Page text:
Kontiki Suite is officially one of the Active Listener's favorite bands. We had a chat with Craig Bright from Kontiki Suite about the lure of the past and the exciting things the future has in store.
I'd urge you to hit the play button below and start the album streaming while you read:
THE ACTIVE LISTENER : Tell us about the early days of the band and the build up to your debut album "On Sunset Lake."
CRAIG BRIGHT : Kontiki Suite started as a basic 3 piece band with Ben, Marcus and myself (Craig). Gradually over time, and as the songs were coming together, the line up expanded and contracted on a number of occasions with members coming and going until we landed at the what is now, the settled and hopefully definitive line up of the band. We haven't had quite as many fallen heroes as the Brian Jonestown Massacre, but we aren't far off.
'On Sunset Lake' was recorded in our own studio in Carlisle over the course of a year or so. The songs were written at various points during the journey of the band, and one or two Ben had written shortly before we came together.
Jonny produced, engineered and mixed the album. He simply wanted it to fulfill the sounds and ambition he and we had in our heads throughout the recording process. It would be foolish of us to deny the influence of the 60s and 70s, but the last thing we want is to be content with and restricted to the sounds of then and not learn from all of the great music since. Timelessness I guess would be the main aim, as utopian as that sounds.
THE ACTIVE LISTENER : "On Sunset Lake" is a favorite of mine. I haven't seen any average reviews of it so far — they all seem to be glowing. How does the band feel about the album and its reception?
CRAIG BRIGHT : We are individually and collectively thrilled by both the album as a whole and the attention and reception it has received. It's been really rather humbling to read the reviews and more private comments we have received from people all around the world. The way that Anglophile pop music can communicate so effectively with people in Norway, Finland, Spain, Italy Portugal, Greece etc is really intriguing. No surprise really given the history of those countries all the way back to the 60s in producing some great garage, psych and power pop bands, but intriguing nonetheless when you are the subject of it.
THE ACTIVE LISTENER : You're a band that critics (myself included) love to compare to other bands, whether influences or contemporaries. What would your dream comparison be?
CRAIG BRIGHT : Blimey. That would take a whole night of drinking and arguing to land at anything approaching a consensus in the band. Ben and Jonny as the songwriters would naturally have a large say, as well as varying opinions, but I guess the one band that probably best encapsulates our current sound and foundation right now would be The Byrds. Musically they covered so much ground in such a short space of time in the mid to late sixties, and when you look back now it's almost bewildering. Obviously to be compared to a band, you would need to sound like them, but we aren't consciously trying to sound like any one band, The Byrds or otherwise, or even one style or era. We play folk pop songs first and foremost. Sometimes with a country feel. Sometimes with a psychy feel. Sometimes with an American feel, sometimes very English. Sometimes all of those. I guess the one thing we have done to date which best illustrates the more diverse outlook of the band is the Time and Space Machine remix of Magic Carpet Ride, which transformed what we do onto a different level, including the dance floor. As Richard Norris calls it, Cosmodelica.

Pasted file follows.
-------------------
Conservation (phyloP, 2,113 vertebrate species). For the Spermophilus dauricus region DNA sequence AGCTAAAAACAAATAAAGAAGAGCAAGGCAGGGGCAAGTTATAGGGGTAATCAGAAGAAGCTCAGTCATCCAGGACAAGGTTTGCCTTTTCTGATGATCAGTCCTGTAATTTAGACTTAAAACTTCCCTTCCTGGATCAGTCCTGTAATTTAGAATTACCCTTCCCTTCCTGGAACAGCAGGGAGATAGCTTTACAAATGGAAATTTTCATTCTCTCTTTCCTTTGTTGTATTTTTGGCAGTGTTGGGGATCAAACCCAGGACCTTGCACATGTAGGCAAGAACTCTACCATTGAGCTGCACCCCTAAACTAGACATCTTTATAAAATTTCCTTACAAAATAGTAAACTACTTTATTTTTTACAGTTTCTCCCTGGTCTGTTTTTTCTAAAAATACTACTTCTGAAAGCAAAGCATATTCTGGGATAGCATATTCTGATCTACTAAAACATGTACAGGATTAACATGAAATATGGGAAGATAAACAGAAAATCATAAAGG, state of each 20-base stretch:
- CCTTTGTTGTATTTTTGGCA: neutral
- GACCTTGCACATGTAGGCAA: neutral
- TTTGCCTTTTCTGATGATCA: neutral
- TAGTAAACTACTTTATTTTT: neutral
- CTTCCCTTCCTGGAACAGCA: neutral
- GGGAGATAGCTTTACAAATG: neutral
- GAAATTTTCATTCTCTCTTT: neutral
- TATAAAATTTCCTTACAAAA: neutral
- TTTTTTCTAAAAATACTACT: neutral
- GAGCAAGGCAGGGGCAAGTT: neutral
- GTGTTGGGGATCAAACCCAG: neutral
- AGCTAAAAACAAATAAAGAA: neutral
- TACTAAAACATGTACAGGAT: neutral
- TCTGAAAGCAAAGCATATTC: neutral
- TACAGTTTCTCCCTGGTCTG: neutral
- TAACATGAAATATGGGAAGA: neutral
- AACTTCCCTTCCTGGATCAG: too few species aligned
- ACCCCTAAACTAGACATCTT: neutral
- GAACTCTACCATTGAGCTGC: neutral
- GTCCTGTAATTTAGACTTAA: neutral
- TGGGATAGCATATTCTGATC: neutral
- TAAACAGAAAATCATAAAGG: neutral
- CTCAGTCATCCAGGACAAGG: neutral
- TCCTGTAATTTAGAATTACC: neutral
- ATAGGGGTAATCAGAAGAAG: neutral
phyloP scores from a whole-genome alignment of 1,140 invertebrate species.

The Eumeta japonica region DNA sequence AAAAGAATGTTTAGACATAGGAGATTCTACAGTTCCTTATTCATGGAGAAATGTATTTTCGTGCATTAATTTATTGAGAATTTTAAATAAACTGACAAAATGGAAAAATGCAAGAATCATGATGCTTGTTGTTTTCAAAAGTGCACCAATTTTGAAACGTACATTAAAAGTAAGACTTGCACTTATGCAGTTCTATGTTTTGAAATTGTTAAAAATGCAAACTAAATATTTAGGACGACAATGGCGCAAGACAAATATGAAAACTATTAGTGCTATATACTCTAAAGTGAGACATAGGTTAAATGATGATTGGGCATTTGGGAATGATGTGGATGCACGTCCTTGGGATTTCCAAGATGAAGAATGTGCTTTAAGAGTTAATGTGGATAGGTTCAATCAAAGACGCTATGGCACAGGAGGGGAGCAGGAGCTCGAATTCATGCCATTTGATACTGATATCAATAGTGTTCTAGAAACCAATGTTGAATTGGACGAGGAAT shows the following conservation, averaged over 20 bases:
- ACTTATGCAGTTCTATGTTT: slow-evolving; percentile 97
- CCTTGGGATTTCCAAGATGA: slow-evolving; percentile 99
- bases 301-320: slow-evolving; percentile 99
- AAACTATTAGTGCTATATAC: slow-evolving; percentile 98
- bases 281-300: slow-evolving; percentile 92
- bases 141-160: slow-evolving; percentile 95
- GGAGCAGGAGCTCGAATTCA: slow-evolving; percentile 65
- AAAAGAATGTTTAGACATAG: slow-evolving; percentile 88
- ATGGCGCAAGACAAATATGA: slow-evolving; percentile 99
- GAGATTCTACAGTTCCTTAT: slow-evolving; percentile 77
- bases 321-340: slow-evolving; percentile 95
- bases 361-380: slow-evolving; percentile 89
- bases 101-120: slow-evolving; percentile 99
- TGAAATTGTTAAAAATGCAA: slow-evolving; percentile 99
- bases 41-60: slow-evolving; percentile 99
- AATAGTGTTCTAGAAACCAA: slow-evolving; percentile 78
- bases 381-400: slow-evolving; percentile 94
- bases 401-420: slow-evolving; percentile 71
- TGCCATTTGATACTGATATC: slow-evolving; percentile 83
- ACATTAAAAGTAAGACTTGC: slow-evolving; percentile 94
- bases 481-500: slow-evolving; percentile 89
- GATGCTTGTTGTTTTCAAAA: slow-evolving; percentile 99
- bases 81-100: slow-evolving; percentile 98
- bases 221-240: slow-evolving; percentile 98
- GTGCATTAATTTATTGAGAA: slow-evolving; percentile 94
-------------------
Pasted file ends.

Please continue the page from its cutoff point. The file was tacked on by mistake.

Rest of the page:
THE ACTIVE LISTENER : How's the CD selling, and is a vinyl pressing on the horizon?
CRAIG BRIGHT : The CD is selling well. It has only officially been released for less than a month now, but we did sell a fair amount of copies late last year as an appetiser. I'd be lying if I said we were on the verge of taking the album charts by storm (do they even exist any more?), but we are happy with how it is fairing. That said, we could do with shifting a few more yet to replenish the coffers to make album number two a realistic short term aim.
Regarding a vinyl release; we sure hope so, though without wishing to reduce the magic of music to numbers, we would have to be confident that enough people would want to buy it to make it worth our while. So far we have had plenty such indications so it may well be feasible. Personally, I buy all new albums on vinyl if they are available, and I know there are many others out there who are the same. I also think that it would be such a shame to never hear the album given its sounds and vibe, on vinyl, so we'll be dong all that we can to make it happen.
THE ACTIVE LISTENER : Any plans to tour "On Sunset Lake"?